Top story lines to watch

Miami has a legitimate shot to win the AFC East, writes John Clayton. And don't count out Philly in the loaded NFC East.

Updated: September 1, 2006, 1:32 PM ET
By John Clayton | ESPN.com

Perhaps the biggest surprise heading into the 2006 season is the lack of surprises.

From my vantage point, the NFL is entering an interesting era. In many ways, it's a good era. Free agency, which has turned offseasons into year-long headline machines, has made the NFL stronger. Fantasy football has drawn borderline fans closer to the sport and more knowledgeable about the players.

With growth comes change. I call it a maturity. It was clear from the start teams couldn't beat the system and buy a championship through free agency. The salary cap prevented a George Steinbrenner baseball-like domination of the sport because teams could only spend to a certain limit.

Where the NFL has matured is that free agency grows weaker by the year, and 2006 is the start of an era of smart football. Teams, thanks to the riches of more television money and many new businesses, have a salary cap of $102 million. Next year, the number grows to $109 million.

Such growth in the cap is watering down free agency, making it harder for teams to make those dramatic jumps, those worst-to-first improvements of the past. With more money at their disposal, the good teams are able to retain more of their top free agents, limiting the pool of talent for the teams trying to make quick turnarounds.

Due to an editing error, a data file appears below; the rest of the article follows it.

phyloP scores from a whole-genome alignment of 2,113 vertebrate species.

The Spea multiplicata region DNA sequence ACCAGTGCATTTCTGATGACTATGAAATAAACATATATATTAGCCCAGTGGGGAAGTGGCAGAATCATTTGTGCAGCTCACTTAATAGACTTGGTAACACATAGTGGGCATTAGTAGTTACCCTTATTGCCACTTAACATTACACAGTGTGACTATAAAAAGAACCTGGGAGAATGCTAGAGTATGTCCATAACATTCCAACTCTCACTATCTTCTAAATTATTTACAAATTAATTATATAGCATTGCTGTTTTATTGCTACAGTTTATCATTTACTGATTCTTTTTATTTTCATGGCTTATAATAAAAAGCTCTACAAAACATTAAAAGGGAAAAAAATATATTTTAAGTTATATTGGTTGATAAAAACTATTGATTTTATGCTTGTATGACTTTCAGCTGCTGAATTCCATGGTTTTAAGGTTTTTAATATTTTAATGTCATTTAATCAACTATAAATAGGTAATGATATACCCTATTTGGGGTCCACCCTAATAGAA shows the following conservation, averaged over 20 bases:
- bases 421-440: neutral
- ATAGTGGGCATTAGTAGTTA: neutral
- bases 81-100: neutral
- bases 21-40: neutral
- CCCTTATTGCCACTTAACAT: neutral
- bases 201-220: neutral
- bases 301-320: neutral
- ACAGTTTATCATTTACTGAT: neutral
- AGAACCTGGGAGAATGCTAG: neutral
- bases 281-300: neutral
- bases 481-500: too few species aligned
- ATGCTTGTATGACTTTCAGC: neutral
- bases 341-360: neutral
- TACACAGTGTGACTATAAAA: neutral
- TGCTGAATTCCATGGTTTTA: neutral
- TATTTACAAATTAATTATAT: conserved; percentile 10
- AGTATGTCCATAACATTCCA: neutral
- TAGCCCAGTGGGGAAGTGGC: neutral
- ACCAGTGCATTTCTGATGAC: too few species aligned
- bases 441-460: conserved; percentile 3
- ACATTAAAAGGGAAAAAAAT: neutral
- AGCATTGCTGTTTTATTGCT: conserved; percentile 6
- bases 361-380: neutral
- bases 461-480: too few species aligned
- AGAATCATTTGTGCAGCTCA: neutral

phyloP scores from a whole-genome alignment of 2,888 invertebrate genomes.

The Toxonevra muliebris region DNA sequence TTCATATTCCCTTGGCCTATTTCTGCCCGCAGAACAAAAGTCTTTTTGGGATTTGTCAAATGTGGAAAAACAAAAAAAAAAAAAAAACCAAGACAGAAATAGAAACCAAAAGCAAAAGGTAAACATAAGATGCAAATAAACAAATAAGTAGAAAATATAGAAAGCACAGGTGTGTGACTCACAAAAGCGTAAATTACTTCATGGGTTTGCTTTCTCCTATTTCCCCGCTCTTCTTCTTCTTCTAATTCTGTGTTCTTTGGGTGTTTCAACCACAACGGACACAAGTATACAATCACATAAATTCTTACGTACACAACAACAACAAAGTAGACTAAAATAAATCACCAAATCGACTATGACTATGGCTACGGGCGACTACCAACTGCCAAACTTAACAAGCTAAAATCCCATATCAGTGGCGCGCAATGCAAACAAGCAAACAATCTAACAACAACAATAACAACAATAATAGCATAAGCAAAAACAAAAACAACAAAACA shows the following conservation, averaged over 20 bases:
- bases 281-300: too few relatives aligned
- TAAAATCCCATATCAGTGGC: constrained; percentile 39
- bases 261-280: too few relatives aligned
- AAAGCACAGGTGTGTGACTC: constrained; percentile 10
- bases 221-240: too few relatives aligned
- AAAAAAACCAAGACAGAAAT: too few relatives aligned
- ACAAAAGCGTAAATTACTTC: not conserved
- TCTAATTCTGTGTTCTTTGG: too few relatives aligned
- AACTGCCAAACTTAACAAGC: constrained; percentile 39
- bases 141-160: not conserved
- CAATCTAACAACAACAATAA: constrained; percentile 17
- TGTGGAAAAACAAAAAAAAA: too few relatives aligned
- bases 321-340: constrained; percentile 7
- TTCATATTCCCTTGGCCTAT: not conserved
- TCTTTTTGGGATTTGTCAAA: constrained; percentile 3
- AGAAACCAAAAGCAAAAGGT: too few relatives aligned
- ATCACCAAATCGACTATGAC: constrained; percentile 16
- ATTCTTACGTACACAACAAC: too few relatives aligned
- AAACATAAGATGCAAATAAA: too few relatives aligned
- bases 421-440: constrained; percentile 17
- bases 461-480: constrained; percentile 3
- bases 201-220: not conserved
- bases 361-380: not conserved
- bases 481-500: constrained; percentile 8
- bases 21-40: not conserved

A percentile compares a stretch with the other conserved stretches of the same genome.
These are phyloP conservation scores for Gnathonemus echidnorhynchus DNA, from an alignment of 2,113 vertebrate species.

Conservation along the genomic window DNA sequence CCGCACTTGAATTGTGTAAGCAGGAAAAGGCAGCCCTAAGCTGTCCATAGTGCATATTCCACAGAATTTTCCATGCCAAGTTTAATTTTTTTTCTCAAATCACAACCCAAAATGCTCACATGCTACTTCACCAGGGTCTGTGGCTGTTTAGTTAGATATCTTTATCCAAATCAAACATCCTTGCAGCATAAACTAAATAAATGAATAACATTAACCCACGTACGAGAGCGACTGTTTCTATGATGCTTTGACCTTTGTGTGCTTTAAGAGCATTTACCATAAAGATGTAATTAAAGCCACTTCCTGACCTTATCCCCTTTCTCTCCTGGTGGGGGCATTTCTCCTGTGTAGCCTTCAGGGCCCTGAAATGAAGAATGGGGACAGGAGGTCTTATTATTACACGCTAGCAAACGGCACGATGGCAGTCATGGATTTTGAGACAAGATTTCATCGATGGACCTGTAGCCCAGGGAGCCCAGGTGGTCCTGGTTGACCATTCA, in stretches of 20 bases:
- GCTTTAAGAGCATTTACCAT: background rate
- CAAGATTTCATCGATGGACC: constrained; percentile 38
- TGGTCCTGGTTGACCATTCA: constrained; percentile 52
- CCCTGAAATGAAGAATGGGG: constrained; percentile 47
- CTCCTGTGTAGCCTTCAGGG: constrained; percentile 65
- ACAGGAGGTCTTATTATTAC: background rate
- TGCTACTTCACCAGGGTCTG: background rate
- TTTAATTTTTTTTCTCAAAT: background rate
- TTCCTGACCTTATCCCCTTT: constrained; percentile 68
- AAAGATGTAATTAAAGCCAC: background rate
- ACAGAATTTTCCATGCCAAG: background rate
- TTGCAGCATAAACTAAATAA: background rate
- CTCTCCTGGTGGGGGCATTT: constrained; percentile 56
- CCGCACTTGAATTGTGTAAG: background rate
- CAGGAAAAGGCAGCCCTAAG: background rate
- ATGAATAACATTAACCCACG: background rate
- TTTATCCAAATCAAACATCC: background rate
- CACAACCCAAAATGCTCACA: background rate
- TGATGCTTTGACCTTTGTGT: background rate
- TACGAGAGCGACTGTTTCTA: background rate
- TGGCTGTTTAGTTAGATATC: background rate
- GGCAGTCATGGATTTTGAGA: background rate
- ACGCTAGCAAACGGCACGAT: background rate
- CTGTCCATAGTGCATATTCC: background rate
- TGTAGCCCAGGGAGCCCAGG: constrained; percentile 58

The NFL is the best for being an equal opportunity sport. It gives the worst teams the best draft choices and first dibs on non-vested players released on the waiver wire. The scheduling format provides a few extra breaks for the worst teams, although that impact has been lessened by the eight division realignment that provides 14 common games among division opponents.

But the maturity of the free-agent system is making it tougher for the bad teams to become good. The rising teams are more predictable, but those totally surprising jumps are harder to find.

Naturally, you can make the case for several new playoff teams this year. The Ravens, Dolphins and Chargers could replace three still-talented playoff-caliber teams in the AFC. The Cowboys, Bucs, Falcons, Eagles and maybe the Vikings can move into playoff spots in the NFC. None of those moves would be considered surprising because those teams have been getting better on paper for the past couple of years.